Taiwan on Tuesday accused China of sending a record 25 warplanes into its air defense identification zone, in what analysts describe as a clear message to Washington from Beijing.
The planes flown Monday included 18 fighter jets, four bombers, two anti-submarine planes and a surveillance aircraft, according to Taiwanese officials. Taiwan issued radio warnings, scrambled fighter jets, and monitored the planes with anti-aircraft missile systems, they said.
Taiwan’s defense ministry began regularly reporting details of incursions into its airspace identification zone in September. Since then, it has reported aircraft from China’s People’s Liberation Army breaching its airspace on an almost daily basis.
An air defense identification zone is a self-declared area of airspace surrounding a country or territory within which it will seek to identify foreign military aircraft. Although the zones have no basis in international law, breaching another territory’s zone is seen as an act of aggression.
The flights came a day after Secretary of State Antony Blinken issued a stern warning to Beijing over what he saw as increasingly aggressive military posturing toward Taiwan. Blinken told NBC’s “Meet the Press” that the United States had “a serious commitment to make sure that Taiwan can defend itself.”
“It would be a serious mistake for anyone to try and change the existing status quo by force,” he added.
China sees Taiwan, which split from the mainland after the Chinese civil war and has self-governed for more than half a century, as an inseparable part of its sovereign territory. Chinese President Xi Jinping has said he will bring the island under mainland control, by force if necessary.
Chinese Foreign Ministry spokesperson Zhao Lijian responded to Blinken’s comments at the ministry’s regular press conference Tuesday, urging the U.S. to “refrain from playing with fire on the Taiwan issue.”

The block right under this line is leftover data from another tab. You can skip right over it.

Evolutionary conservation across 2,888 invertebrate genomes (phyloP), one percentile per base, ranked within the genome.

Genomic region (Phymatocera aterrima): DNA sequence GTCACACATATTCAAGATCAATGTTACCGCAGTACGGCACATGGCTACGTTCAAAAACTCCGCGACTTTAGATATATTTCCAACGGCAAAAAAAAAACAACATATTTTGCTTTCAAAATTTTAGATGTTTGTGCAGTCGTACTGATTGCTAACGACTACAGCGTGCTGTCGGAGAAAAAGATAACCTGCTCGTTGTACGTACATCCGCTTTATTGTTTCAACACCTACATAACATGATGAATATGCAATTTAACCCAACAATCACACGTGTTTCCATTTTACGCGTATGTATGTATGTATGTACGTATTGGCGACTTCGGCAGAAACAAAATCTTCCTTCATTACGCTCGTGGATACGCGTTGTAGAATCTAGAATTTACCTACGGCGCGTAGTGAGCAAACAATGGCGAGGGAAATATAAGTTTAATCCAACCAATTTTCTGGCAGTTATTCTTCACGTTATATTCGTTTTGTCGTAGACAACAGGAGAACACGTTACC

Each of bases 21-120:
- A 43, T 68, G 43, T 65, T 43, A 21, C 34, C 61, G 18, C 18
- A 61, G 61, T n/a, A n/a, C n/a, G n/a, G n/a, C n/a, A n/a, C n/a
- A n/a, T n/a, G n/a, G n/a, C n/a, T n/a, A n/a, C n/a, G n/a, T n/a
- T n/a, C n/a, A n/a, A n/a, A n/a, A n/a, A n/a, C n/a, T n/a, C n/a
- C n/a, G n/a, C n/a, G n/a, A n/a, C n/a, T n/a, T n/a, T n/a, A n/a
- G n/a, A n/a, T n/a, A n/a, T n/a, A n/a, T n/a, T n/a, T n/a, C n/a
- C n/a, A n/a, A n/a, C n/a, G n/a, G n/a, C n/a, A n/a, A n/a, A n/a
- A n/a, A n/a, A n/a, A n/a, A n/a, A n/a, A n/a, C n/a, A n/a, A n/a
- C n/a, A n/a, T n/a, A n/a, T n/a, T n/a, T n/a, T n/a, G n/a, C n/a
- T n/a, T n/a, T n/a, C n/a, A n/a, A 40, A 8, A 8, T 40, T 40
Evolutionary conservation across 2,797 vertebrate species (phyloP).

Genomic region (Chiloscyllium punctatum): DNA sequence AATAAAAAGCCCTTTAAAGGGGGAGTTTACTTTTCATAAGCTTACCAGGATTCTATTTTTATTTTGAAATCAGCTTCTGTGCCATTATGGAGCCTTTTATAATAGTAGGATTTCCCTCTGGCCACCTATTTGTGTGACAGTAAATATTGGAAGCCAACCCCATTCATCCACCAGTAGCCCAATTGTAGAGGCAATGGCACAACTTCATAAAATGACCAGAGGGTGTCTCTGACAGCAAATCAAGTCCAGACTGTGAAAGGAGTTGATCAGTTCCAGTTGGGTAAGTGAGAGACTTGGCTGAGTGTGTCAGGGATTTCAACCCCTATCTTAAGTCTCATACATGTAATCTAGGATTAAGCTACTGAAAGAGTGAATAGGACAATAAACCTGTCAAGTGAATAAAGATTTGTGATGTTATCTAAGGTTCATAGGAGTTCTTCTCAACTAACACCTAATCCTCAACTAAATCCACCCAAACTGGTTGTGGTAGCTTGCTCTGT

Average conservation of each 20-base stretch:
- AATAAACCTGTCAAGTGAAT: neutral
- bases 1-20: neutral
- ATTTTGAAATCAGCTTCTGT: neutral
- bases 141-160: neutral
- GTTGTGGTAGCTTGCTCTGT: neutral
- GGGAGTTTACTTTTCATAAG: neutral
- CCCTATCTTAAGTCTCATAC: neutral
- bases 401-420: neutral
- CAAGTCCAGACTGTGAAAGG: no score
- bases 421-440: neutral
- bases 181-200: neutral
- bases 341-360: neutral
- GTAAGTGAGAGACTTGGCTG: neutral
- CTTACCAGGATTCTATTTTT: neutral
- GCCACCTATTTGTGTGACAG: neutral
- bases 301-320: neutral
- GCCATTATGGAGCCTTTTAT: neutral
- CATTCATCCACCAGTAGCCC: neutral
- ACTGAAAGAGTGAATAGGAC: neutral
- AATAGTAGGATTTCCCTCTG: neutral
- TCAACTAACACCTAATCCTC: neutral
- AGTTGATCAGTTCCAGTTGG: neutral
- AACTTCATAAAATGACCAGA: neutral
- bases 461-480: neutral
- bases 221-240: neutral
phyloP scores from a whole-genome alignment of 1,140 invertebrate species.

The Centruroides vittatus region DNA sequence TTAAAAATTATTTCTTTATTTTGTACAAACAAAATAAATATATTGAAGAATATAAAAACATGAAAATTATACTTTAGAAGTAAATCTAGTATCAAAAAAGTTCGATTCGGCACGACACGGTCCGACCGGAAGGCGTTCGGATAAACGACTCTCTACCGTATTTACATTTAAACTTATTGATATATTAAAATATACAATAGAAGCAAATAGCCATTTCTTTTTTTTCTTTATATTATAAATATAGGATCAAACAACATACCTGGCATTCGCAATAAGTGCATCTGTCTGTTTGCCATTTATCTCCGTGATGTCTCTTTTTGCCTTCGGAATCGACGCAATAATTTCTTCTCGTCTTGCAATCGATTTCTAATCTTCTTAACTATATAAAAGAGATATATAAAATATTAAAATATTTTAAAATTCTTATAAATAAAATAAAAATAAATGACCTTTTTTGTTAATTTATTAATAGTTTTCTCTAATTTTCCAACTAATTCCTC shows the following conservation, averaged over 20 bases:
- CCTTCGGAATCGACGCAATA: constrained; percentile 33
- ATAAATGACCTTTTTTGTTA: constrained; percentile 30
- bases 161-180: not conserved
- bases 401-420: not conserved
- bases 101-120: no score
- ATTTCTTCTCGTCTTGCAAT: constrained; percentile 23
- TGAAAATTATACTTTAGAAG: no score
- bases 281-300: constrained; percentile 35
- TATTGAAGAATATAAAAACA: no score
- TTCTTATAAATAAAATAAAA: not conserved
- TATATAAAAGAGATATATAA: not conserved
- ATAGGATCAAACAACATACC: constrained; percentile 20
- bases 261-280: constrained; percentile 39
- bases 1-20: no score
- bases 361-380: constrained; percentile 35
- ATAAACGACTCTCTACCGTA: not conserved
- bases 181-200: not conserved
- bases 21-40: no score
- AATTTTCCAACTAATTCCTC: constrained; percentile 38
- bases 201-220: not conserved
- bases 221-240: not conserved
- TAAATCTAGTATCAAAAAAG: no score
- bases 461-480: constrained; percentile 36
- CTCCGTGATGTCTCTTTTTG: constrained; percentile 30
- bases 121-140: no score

On Friday, the State Department issued new guidelines for government officials on interactions with their Taiwanese counterparts. The guidelines were intended “to encourage U.S. government engagement with Taiwan,” according to a statement.
Zhang Baohui, a professor at Hong Kong’s Lingnan University, said that the new American guidelines were a major preoccupation for Beijing.
“My own view is that Beijing has been highly concerned by recent U.S. efforts … fearing that this could motivate Taiwan further towards greater independence,” he said.
Tensions over the Taiwan Strait, which reached new highs under the Trump administration, have not abated since the beginning of Joe Biden’s presidency.
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Earlier this month, the Chinese aircraft carrier Liaoning sailed past Taiwan’s east coast in what the Chinese Navy said will become regular drills to “safeguard national sovereignty, safety and development interests,” Reuters reported. The U.S. Navy meanwhile released an image of its USS Mustin shadowing the Liaoning group at close quarters.
In March, Adm. John Aquilino, who has been tapped to lead the U.S. Indo-Pacific Command, told a Senate hearing that he believed Taiwan was China’s “No. 1 priority” in terms of military goals.
Jean-Pierre Cabestan, chair professor of political science at Hong Kong Baptist University, said that while Beijing’s aerial maneuvers were “testing the U.S. military and [its] commitment to Taiwan’s security,” recent suggestions from within the U.S. Navy of an imminent escalation to war were unlikely.
“But it is in China’s interest that the risks of war increase and are perceived both by Taiwan and the international community as increasing,” he said. “Their objective is to reach and affect the morale of the Taiwanese, their will to fight and resist, and make them understand that in the long run there is no other option but reunification.”